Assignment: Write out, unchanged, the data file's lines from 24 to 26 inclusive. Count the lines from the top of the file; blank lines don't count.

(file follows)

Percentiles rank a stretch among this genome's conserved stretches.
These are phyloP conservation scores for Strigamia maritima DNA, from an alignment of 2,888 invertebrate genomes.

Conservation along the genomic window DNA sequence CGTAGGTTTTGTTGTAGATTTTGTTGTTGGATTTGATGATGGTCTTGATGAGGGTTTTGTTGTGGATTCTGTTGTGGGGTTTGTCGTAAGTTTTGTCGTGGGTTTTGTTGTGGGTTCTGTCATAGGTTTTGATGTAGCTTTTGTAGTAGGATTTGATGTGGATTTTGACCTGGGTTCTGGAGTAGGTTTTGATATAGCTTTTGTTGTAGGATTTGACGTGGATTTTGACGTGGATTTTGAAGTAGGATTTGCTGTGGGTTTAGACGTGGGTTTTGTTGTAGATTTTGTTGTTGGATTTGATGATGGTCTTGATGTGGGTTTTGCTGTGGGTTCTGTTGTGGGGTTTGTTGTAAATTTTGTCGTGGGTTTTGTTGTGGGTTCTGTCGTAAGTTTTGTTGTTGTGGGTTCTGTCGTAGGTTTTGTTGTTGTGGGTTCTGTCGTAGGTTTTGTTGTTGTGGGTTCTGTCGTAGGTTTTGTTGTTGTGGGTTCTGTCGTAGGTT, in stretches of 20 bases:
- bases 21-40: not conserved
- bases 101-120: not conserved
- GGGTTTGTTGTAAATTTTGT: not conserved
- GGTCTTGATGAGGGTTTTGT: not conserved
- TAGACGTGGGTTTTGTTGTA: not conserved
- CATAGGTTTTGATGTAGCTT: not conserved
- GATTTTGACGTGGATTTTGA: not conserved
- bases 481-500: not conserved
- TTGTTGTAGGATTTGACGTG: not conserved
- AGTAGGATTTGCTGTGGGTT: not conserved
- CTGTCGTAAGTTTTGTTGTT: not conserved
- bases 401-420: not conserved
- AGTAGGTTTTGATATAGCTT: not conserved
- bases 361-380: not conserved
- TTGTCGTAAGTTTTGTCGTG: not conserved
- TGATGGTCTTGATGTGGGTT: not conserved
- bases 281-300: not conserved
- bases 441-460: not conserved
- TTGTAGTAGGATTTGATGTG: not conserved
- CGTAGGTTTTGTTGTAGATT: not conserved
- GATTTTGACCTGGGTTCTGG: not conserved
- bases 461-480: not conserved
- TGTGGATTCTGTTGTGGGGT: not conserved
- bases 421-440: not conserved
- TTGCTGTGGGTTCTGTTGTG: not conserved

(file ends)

- GATTTTGACCTGGGTTCTGG: not conserved
- bases 461-480: not conserved
- TGTGGATTCTGTTGTGGGGT: not conserved